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'Curiosity' returns photos from surface of Mars

NASA's rover 'Curiosity' has survived a harrowing journey to Mars and has lived to tweet about it, as its engineers celebrated back home. Only minutes after touchdown, the rover's cheerful Twitter account began posting photos, saying, "No photo or it didn't happen? Well lookee here."

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This picture of the Martian landing site of NASA's Curiosity rover puts a color view obtained by the rover in the context of a computer simulation derived from images acquired from orbiting spacecraft. The view looks north, showing a distant ridge that is the north wall and rim of Gale Crater.
NASA/JPL-Caltech/MSSS

Mars Curiosity first color pic.jpg

Aug. 7,2012: The first color view of the north wall and rim of Gale Crater where NASA's rover Curiosity landed Sunday night. The picture was taken by the rover's camera at the end of its stowed robotic arm and appears fuzzy because of dust on the camera's cover.
AP Photo/NASA

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Aug. 5, 2012: In this frame provided by NASA of a stop motion video taken during the NASA rover Mars landing, the heat shield falls away during Curiosity's descent to the surface of Mars.
AP

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Aug. 6, 2012: This image taken by NASA's Curiosity shows what lies ahead for the rover -- its main science target, informally called Mount Sharp. This image has not yet been linearized to remove the distorted appearance that results from its fisheye lens.
AP/NASA/JPL-Caltech

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This image released by NASA on Wednesday Aug. 8, 2012 taken by cameras aboard the Curiosity rover shows the Martian horizon. It's one of dozens of images that will be made into a panorama.

AP/NASA

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This image released by NASA on Tuesday Aug. 7, 2012 shows where Curiosity and its supporting hardware: Sky crane, Curiosity, Back shell, Parachute, and Heat Shield landed on the Martian surface after its successful landing last Sunday.

AP/NASA

Mars Rover Mount Sharp.jpg

Aug. 6, 2012: The shadow of NASA's Curiosity can be seen in the foreground, and the dark bands beyond are dunes. In the distance the highest peak of Mount Sharp rises about 3.4 miles, taller than Mt. Whitney in California. The Curiosity team hopes to investigate the mountain's lower layers, which may hold clues to past environmental change.
AP/NASA/JPL-Caltech

NASA HiRise captures rover.jpg

Through a remarkable combination of engineering and mathematics, NASA precisely positioned a second satellite orbiting Mars to capture the split second when Curiosity fell from the skies.
NASA/JPL-Caltech

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Aug. 6, 2012: Images released by NASA show the 'Curiosity' rover's first glimpses of Mars.
NASA

NASA Curiosity Rover

Cheers and applause echoed through the NASA Jet Propulsion Laboratory late Sunday after the most high-tech interplanetary rover ever built signaled it had survived a harrowing plunge through the thin Mars atmosphere, seen here in an artist's impression.

NASA

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Aug. 6, 2012: This is one of the first images taken by NASA's Curiosity rover, through a "fisheye" wide-angle lens. The clear dust cover that protected the camera during landing has been sprung open. Part of the spring that released the dust cover can be seen at the bottom right, near the rover's wheel.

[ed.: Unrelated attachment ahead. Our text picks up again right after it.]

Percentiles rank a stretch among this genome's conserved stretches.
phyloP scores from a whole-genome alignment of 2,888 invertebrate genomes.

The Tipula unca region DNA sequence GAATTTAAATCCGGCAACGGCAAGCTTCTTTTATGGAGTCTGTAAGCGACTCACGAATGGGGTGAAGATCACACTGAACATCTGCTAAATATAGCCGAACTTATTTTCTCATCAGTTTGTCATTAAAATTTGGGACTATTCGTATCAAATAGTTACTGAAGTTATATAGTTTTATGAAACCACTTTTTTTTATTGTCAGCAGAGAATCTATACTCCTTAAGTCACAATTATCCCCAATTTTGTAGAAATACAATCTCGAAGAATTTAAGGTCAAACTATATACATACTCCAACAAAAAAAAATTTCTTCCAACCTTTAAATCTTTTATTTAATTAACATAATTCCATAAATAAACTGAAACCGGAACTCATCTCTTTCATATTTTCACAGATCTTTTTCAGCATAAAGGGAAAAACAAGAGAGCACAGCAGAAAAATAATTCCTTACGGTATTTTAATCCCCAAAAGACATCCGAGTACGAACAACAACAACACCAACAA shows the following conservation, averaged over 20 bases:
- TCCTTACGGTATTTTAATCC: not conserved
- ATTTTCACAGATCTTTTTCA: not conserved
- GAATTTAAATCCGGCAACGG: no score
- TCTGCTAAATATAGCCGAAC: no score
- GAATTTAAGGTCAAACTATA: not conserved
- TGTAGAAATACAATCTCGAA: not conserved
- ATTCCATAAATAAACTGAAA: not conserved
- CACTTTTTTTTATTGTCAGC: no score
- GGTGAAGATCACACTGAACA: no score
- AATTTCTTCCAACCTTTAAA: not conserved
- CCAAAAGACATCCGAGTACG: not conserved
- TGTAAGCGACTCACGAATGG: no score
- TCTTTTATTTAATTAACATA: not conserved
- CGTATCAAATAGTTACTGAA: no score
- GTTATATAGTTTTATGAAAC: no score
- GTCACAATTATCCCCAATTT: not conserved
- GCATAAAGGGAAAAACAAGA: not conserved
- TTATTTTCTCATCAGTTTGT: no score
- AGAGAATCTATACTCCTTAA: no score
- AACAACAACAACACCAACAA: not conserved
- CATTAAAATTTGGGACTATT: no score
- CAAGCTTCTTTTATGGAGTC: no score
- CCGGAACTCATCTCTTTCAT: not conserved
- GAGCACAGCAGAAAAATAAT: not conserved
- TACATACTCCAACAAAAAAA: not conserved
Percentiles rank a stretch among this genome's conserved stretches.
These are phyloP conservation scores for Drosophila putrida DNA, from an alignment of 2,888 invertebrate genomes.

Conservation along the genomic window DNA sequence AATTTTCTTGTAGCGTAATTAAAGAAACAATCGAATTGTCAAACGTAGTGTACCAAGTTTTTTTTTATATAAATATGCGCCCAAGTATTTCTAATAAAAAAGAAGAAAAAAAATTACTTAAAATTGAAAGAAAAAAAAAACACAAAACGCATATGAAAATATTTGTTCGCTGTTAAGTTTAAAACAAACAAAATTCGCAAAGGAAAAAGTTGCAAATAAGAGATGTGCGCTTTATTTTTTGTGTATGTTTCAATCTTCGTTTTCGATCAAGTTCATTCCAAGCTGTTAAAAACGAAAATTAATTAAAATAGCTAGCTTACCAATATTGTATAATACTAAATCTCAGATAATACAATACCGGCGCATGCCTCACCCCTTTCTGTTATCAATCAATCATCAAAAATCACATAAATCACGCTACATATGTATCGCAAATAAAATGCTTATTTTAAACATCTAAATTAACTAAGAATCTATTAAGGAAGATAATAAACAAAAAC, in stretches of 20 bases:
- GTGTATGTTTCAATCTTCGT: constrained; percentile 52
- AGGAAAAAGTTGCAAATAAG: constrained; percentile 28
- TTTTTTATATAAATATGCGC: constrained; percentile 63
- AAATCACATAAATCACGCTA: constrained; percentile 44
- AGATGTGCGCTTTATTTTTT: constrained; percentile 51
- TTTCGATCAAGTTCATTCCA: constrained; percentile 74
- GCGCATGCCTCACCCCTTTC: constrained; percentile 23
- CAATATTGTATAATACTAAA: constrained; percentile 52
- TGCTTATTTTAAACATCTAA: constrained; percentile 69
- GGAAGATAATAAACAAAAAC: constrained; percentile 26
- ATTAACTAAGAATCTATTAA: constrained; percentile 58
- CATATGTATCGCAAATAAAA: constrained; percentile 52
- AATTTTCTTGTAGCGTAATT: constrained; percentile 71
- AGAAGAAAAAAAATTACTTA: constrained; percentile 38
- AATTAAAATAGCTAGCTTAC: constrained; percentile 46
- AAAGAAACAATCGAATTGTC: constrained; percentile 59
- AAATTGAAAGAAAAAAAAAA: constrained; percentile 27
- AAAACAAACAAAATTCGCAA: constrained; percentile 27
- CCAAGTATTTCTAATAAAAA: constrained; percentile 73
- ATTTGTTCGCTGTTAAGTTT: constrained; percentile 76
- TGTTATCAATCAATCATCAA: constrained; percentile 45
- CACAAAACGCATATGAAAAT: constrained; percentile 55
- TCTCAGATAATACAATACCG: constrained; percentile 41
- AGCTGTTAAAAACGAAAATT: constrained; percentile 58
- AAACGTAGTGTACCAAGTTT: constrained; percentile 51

NASA/JPL-Caltech

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Aug. 5, 2012: Image shot off a video screen from NASA TV shows members of the Mars Science Laboratory (MSL) team celebrating inside the Spaceflight Operations Facility for NASA's Mars Science Laboratory Curiosity rover at Jet Propulsion Laboratory after receiving the first few images from the Curiosity rover, in Pasadena, California .
Reuters

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Aug. 5, 2012: Image shot off a video screen from NASA TV shows members of the Mars Science Laboratory (MSL) team celebrating inside the Spaceflight Operations Facility for NASA's Mars Science Laboratory Curiosity rover at Jet Propulsion Laboratory after receiving the first few images from the Curiosity rover, in Pasadena, California
Reuters

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Aug. 5, 2012Mars Science Laboratory (MSL) Flight Director Keith Comeaux (R) celebrates with Martin Greco after the Mars science rover Curiosity's successful landing, at Jet Propulsion Laboratory in Pasadena, California .
Reuters

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Aug. 5, 2012: The Mars Science Laboratory team in the MSL Mission Support Area reacts after learning the the Curiosity rover has landed safely on Mars and images start coming in at the Jet Propulsion Laboratory.
AP

Mars Curiosity Rover

NASA's Curiosity Mars Science Laboratory as seen on Aug. 12, 2011 at the Kennedy Space Center in Florida. The next time the rover will be seen in this configuration is after it lands on Mars.
Robert Z. Pearlman/collectSPACE.com

'Curiosity' returns photos from surface of Mars

NASA's rover 'Curiosity' has survived a harrowing journey to Mars and has lived to tweet about it, as its engineers celebrated back home. Only minutes after touchdown, the rover's cheerful Twitter account began posting photos, saying, "No photo or it didn't happen? Well lookee here."

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